While there I remembered meeting Captain Shadow, so I went to the Ex-Marine Guard Company in order to get a job. However, Captain Shadow was long gone and I never saw him again. But I spent the next forty years in the job he told me about back in late ‘45. The company hired me and sent me up to the Bay area in San Francisco, a little town outside of Concord called Port Chicago and I worked up there all summer. However, in September I went back to LSU. I decided that the guard job was a good deal, so the next summer I went back to Port Chicago and went back to work for the Ex-Marine Guard Company. When the next September came, I was ready to go back to LSU and Captain Hamilton who was in charge of the Port Chicago outfit came to talk to me and offered me a job as First Sergeant. I said “Sure, I’ll take it”. So I didn’t go back to LSU… not ever. And I worked for the company which later became known as General Plant Protection. They changed their name because they couldn’t find enough ex-Marines to fill the positions. The company was later given a contract for security at the Nevada Proving Grounds, which is just outside of Las Vegas, Nevada. Actually, it is 90 miles from Las Vegas. And they asked me if I wanted to go head up the security force and I said “yeah, I’d like to do this”. So they first sent me to school at Los Alamos, New Mexico. Before I went the Proving Grounds in Las Vegas, I asked if I could take my buddy, Ande Beggerly with me. And so, he became my assistant at the Proving Grounds.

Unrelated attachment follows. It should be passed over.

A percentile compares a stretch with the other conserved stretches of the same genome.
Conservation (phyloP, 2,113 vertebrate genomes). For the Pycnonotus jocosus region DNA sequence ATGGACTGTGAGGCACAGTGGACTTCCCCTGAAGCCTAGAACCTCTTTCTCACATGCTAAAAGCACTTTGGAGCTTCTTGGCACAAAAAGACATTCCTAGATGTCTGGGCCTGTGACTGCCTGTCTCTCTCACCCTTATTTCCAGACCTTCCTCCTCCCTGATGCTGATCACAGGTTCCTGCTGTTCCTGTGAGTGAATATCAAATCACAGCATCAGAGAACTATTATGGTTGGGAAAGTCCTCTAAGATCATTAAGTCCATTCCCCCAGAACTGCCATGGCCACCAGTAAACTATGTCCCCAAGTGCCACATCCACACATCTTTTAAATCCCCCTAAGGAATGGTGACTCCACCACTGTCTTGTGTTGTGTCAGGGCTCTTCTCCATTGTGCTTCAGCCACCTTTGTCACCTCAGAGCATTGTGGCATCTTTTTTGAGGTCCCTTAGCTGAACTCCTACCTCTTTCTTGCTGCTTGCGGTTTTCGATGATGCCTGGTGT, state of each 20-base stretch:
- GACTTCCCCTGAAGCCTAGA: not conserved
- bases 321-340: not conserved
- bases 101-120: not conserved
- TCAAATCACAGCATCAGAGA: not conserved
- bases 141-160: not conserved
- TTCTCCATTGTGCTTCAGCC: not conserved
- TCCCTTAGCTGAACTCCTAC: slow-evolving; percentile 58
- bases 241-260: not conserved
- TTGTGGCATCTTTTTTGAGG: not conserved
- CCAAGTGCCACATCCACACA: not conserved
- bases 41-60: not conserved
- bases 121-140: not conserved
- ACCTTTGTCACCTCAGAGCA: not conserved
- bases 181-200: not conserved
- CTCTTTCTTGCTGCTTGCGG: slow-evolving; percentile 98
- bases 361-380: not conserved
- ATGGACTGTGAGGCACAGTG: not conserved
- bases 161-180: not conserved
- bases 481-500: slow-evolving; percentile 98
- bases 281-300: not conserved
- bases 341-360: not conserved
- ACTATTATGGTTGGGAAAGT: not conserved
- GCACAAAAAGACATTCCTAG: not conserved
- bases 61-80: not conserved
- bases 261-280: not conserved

We were the security force for the proving grounds. You know… keeping the good guys in and the bad guys out. They were testing atomic bombs there, and I eventually was able to observe fourteen atomic bomb tests. There were basically three types of tests: the underground tests; the above-ground tower test; and the air drop tests. I don’t remember how many of each. The above ground test was conducted on a 300 foot tall tower, and they would build a village down below the tower and sit the bomb up on top of it and back off, considerably, and punch the button, and it would blow. You saw the big flash, and a short time later you’d get this shock wave coming through. You know, a lot of dust, and wind, and…that was it. Usually our farthest security post was located within a mile and a half of the explosion.

RSA What was your next job assignment after that?

A young Leon with a high school buddy